Bioelectronics, neurostimulation, biosensors, conducting polymers, microfabrication.

Stanford Advisors

All Publications

  • The impact of hydrogen peroxide production in OECTs for <i>in vitro</i> applications JOURNAL OF MATERIALS CHEMISTRY C Lubrano, C., Bettucci, O., Dijk, G., Salleo, A., Giovannitti, A., Santoro, F. 2023

    View details for DOI 10.1039/d3tc02849f

    View details for Web of Science ID 001144727300001

  • PEDOT:PSS-coated platinum electrodes for neural stimulation. APL bioengineering Dijk, G., Pas, J., Markovic, K., Scancar, J., O'Connor, R. P. 2023; 7 (4): 046117


    Safe and long-term electrical stimulation of neurons requires charge injection without damaging the electrode and tissue. A common strategy to diminish adverse effects includes the modification of electrodes with materials that increases the charge injection capacity. Due to its high capacitance, the conducting polymer PEDOT:PSS is a promising coating material; however, the neural stimulation performance in terms of stability and safety remains largely unexplored. Here, PEDOT:PSS-coated platinum (Pt-PEDOT:PSS) microelectrodes are examined for neural stimulation and compared to bare platinum (Pt) electrodes. Microelectrodes in a bipolar configuration are used to deliver current-controlled, biphasic pulses with charge densities ranging from 64 to 255 μC cm-2. Stimulation for 2 h deteriorates bare Pt electrodes through corrosion, whereas the PEDOT:PSS coating prevents dissolution of Pt and shows no degradation. Acute stimulation of primary cortical cells cultured as neurospheres shows similar dependency on charge density for Pt and Pt-PEDOT:PSS electrodes with a threshold of 127 μC cm-2 and increased calcium response for higher charge densities. Continuous stimulation for 2 h results in higher levels of cell survival for Pt-PEDOT:PSS electrodes. Reduced cell survival on Pt electrodes is most profound for neurospheres in proximity of the electrodes. Extending the stimulation duration to 6 h increases cell death for both types of electrodes; however, neurospheres on Pt-PEDOT:PSS devices still show significant viability whereas stimulation is fatal for nearly all cells close to the Pt electrodes. This work demonstrates the protective properties of PEDOT:PSS that can be used as a promising approach to extend electrode lifetime and reduce cell damage for safe and long-term neural stimulation.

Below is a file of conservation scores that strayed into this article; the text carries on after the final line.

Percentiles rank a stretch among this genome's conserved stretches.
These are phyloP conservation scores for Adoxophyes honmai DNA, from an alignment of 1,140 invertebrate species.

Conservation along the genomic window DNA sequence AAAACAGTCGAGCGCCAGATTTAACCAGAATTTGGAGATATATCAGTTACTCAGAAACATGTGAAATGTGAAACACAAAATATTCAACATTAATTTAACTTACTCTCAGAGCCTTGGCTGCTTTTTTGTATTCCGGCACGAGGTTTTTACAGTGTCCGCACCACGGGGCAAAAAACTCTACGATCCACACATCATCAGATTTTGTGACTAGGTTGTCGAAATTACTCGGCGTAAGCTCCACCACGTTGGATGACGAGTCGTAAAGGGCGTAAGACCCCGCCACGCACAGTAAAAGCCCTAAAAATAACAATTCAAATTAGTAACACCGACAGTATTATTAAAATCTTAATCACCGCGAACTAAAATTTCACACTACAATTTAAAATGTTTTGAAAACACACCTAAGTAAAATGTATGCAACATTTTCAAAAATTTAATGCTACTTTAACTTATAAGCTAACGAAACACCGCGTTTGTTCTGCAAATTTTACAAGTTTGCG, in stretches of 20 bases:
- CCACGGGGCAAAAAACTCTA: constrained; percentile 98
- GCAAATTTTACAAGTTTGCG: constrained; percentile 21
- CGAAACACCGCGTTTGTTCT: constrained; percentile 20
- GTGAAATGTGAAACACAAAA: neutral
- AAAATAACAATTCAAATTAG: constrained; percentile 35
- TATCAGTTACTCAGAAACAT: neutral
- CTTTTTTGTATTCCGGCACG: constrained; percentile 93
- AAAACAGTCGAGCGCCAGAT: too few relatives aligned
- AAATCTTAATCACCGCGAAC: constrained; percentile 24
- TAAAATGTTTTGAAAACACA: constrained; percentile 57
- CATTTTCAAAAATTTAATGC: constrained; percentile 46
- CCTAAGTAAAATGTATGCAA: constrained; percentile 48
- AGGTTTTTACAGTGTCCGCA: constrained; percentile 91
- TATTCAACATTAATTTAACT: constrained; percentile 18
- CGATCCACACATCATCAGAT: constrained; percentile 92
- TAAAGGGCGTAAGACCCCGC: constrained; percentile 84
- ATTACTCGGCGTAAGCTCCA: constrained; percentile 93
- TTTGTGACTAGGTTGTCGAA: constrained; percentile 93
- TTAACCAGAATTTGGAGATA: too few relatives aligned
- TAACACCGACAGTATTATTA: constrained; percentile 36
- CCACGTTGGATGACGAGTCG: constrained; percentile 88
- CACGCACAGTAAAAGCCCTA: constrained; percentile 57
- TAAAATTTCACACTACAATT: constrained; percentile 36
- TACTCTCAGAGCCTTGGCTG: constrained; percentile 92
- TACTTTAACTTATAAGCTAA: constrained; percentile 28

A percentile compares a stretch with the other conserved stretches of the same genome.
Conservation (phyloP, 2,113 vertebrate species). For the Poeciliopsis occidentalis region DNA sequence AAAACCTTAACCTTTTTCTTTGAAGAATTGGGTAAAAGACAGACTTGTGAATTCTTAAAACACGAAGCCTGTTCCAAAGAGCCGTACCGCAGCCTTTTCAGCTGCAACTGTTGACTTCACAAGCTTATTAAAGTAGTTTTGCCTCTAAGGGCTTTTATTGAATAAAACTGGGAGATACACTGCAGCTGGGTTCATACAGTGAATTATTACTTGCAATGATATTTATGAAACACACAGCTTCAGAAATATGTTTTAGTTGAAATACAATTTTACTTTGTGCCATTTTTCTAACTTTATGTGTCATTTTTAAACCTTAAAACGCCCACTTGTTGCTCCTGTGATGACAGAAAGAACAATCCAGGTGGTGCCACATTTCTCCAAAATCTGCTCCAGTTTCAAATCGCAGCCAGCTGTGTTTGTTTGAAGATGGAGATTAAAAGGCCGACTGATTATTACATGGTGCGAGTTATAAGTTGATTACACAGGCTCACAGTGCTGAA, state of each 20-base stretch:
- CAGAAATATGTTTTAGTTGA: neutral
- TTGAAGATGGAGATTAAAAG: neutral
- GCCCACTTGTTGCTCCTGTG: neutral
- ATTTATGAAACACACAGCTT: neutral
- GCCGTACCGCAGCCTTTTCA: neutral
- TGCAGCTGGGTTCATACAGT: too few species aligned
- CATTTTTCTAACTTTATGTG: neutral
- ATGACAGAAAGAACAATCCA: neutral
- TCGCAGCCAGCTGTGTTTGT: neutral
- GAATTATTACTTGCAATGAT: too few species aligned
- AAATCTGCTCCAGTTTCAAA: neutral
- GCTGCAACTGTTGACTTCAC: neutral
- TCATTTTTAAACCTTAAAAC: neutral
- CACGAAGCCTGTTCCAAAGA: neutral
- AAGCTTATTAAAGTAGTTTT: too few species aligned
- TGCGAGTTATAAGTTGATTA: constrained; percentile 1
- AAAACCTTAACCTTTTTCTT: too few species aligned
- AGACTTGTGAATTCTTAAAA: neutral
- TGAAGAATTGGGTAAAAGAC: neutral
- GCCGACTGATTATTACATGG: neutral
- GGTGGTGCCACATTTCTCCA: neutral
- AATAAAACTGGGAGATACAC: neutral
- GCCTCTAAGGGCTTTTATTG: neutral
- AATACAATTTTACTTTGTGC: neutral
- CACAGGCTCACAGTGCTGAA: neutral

View details for DOI 10.1063/5.0153094

    View details for PubMedID 38075207

    View details for PubMedCentralID PMC10699886

  • Fabrication and in vivo 2-photon microscopy validation of transparent PEDOT:PSS microelectrode arrays. Microsystems & nanoengineering Dijk, G., Kaszas, A., Pas, J., O'Connor, R. P. 2022; 8: 90